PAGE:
Stoic, I wasn't trying to be comprehensive in listing alternative energy sources, I missed a lot more than hydro. And coal? Coal has been the backbone of our entire power production infrastructure for decades. I'm not sure what you're trying to say there. Did you think I was suggesting it as a fuel for cars? Erm, no. Coal creates electricity which *directly powers electric vehicles*. As opposed to: Coal creates electricity which is used to split water into hydrogen and oxygen which is *then* used to fuel vehicles.
The electrolysis process is essentially less than 70% efficiency in most cases (i.e. 30% energy lost in the conversion process), and when considered in sum with the whole chain of systems needed to produce, distribute, and fuel vehicles with hydrogen, the efficiency is far less, not to mention that we don't even have efficient mass hydrogen distribution systems yet, whereas hey we've already got powerlines going everywhere. Did I mention that hydrogen is difficult to contain due to its volatility? I'm sorry but the "hydrogen economy" is a myth being sold by interested parties, just like the benefits of corn-based ethanol are promoted by the corn industry.
Your perspective on energy production is really confusing to me. You say you're ok with inefficient production as long as it creates jobs and uses renewable resources? Great. Problem is just because a second level energy source comes from abundant and renewable natural resources doesn't mean that the energy that powers its production does. Again most of the energy you will need to electrolyze water would come from coal-fired plants. So you're not removing that pollutant from the system, instead you're *increasing* your energy needs because of lost energy in the inefficient conversion process. Whereas if you just use the electricity produced by coal directly, well, you're losing less. Makes a lot more sense to me. *shrug*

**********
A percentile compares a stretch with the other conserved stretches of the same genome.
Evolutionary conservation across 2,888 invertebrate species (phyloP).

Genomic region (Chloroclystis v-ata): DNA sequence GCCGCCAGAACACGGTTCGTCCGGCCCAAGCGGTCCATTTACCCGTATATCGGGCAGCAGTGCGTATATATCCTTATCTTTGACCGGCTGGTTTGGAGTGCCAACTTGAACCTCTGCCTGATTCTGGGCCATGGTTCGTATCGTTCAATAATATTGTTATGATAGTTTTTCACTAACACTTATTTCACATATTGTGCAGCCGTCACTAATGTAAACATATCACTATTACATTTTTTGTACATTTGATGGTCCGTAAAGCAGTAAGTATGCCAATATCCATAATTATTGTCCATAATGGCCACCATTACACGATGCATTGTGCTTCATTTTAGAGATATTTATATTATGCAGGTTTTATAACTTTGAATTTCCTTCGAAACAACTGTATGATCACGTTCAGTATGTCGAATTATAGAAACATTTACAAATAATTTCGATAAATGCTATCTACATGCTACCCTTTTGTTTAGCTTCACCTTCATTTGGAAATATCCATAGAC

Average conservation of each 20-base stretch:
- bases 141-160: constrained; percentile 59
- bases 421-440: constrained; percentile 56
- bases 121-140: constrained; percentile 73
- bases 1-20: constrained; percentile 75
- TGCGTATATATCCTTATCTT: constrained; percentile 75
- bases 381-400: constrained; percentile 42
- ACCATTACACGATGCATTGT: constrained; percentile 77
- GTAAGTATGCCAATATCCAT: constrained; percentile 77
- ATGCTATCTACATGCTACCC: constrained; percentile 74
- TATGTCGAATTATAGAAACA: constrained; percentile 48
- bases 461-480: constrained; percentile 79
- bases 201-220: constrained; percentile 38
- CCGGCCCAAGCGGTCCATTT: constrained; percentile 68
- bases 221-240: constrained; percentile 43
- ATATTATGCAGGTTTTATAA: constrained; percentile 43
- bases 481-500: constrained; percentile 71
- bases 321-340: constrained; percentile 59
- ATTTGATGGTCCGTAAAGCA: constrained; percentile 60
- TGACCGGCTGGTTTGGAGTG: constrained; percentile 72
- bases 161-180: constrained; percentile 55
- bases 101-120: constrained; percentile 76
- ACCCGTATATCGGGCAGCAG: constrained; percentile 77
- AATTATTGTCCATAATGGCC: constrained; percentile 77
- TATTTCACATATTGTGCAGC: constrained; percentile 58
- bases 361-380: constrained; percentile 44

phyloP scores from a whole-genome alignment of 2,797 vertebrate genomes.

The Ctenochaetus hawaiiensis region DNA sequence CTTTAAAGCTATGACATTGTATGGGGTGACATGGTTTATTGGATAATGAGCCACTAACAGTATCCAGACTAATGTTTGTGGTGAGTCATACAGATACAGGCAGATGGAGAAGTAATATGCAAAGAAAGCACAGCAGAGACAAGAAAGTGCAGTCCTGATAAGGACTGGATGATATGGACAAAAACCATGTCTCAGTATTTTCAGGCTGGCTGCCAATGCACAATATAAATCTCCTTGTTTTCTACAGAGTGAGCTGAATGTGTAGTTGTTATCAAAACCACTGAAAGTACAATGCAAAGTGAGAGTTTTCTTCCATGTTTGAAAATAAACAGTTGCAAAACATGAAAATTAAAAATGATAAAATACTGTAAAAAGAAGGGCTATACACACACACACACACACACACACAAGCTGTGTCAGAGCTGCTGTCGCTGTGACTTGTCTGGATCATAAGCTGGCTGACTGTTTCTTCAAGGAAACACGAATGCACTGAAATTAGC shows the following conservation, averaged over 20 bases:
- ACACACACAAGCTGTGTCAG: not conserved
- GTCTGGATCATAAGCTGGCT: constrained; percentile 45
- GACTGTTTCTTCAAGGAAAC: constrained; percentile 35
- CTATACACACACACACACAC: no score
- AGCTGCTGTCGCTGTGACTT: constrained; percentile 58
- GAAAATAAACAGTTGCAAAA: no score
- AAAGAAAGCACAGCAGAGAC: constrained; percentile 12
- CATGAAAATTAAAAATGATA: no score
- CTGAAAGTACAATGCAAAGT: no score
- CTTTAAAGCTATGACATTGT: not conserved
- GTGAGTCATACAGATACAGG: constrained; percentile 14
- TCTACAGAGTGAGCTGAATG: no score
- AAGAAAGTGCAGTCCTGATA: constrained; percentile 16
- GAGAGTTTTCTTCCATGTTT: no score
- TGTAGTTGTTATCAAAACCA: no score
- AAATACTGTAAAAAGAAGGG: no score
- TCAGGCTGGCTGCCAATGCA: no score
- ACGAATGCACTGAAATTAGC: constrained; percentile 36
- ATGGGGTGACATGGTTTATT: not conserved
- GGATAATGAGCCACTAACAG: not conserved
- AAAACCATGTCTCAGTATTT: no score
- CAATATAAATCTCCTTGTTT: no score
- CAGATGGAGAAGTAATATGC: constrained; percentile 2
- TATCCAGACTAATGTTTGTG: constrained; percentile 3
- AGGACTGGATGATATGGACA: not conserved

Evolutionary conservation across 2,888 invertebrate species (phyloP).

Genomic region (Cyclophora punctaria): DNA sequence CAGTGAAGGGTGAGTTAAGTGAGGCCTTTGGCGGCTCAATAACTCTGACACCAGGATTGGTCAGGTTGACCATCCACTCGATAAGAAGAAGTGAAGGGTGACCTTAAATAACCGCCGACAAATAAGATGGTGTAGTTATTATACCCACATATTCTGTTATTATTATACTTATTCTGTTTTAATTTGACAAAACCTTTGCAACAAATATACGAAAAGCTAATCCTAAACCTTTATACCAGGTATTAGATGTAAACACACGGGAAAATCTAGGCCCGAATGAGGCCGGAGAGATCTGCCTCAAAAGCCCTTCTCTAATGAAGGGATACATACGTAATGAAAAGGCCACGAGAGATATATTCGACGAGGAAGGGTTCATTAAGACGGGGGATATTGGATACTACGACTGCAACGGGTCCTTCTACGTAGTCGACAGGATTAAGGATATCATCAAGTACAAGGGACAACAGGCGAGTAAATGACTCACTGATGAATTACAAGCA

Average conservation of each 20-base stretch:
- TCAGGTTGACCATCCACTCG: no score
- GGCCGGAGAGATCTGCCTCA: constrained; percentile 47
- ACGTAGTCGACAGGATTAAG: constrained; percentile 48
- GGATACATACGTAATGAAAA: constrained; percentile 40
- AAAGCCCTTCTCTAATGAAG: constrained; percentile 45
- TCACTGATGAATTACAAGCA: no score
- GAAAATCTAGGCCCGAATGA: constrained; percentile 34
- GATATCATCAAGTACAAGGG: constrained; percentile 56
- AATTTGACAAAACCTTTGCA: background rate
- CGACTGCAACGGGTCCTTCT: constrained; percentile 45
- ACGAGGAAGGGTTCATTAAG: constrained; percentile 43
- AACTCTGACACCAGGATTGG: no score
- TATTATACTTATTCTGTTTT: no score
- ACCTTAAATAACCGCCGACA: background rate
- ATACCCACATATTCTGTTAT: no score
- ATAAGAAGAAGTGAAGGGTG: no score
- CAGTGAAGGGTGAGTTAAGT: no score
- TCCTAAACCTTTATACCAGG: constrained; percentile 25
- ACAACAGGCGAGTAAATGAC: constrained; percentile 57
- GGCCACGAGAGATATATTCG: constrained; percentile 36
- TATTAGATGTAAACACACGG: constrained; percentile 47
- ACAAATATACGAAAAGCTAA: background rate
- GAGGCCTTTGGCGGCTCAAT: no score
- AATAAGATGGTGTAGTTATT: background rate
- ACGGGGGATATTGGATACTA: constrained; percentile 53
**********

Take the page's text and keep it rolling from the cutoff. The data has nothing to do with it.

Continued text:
As for jobs, renewable energy production system manufacture and installation is going to create jobs whether it's hydrogen or solar or wind or anything else. I'm not questioning investment in alternative energy, I'm questioning the focus on hydrogen as a useful option, and I do so from the perspective of someone who used to be a huge believer in it. But I've done a lot of research since then and as far as I can see it just doesn't make that much sense. It's not efficient, it's hard to transport and store, and the distributions systems don't yet exist.
I don't really understand your comment on oil extraction issues. Some oil is easier to extract and refine than others, that's a simple fact, and as difficulty goes up, generally environmental impact does also. Restrictions are in place to *avoid* excessive environmental damage in trying to utilize less efficiently extracted oil resources like oil sands. This is the whole consideration of *total cost* of an activity, not just immediate cost (men, materials), but environmental impact is a "cost", long-term human health impact is a "cost", etc.
For the record, the Prius vs. BMW was an *M3* with *4 cylinders* and 177HP (0-60 time about 8 seconds vs. the Prius at 11). It's also a *diesel*, far more efficient than most gas engines. I'm personally more in favor of wider diesel adoption than hybrid technology as they have similar efficiencies and hybrids have the added issue of battery lifetime, replacement, and disposal. Unfortunately for some reason the US is really against even modern, low emission diesels, even though they're far more efficient than most gas engines, while maintaining healthy amounts of power, acceleration, etc. Beats me why that is...